I took a road trip from Washington, D.C. to upstate New York last weekend. Needless to say it took a couple fill-ups to get my old SUV through the journey.
A knowledge of gas taxes would have been incredibly useful.
On the way home, the gas light came on just north of Binghamton, New York, and I pulled over for a fill-up. If I'd had the Tax Foundation's updated state gasoline tax rates map, I would have known better.
A mere five minutes south and there was the sweet, sweet land of Pennsylvania and their (slightly) lower gas taxes. Sure, one fill-up isn't going to cost all that much when it comes to a few pennies per gallon, but it would have saved at least a little bit of dough. New York has the second-highest gas taxes in the country at almost fifty cents per gallon, while Pennsylvania is just shy of 42 cents per gallon.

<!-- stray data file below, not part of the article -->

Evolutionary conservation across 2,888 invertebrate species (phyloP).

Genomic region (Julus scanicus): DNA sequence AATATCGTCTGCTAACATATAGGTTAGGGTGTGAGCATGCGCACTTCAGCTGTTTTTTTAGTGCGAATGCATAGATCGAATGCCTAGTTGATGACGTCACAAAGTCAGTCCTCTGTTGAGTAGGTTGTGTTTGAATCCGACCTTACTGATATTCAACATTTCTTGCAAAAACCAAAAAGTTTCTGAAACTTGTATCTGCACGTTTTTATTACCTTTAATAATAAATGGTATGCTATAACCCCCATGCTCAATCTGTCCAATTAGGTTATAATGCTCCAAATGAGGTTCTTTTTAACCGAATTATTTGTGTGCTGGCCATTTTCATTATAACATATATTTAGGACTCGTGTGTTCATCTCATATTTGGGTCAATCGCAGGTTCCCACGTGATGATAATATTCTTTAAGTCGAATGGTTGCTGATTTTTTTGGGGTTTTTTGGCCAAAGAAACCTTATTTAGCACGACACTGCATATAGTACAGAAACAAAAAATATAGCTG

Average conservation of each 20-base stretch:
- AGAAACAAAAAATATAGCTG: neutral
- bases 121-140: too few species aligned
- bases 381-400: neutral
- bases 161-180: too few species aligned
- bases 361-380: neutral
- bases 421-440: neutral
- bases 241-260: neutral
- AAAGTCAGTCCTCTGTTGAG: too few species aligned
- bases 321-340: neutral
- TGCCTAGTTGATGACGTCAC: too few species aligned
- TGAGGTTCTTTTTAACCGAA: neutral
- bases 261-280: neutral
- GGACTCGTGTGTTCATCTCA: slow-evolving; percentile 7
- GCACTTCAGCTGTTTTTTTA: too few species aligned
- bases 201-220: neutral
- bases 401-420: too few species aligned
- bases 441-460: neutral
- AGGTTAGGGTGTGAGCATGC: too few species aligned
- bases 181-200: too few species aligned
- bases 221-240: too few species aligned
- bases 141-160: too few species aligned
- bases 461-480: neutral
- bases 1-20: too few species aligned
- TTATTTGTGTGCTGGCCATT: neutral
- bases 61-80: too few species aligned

Richard Borean and Scott Drenkard elaborate:
Gas taxes are generally used to fund transportation infrastructure maintenance and new projects. While gas taxes are not a perfect user fee like tolls, they are generally more favorable than other taxes because they at least loosely connect the users of roads with the costs of enjoying them. However, some of our recent analysis shows that many states do not rely on gas taxes and tolls as much as they could, and instead fund substantial amounts of transportation from other sources like income and sales taxes.
So because it's summer road trip season, this map might come in handy. Just don't road trip to California.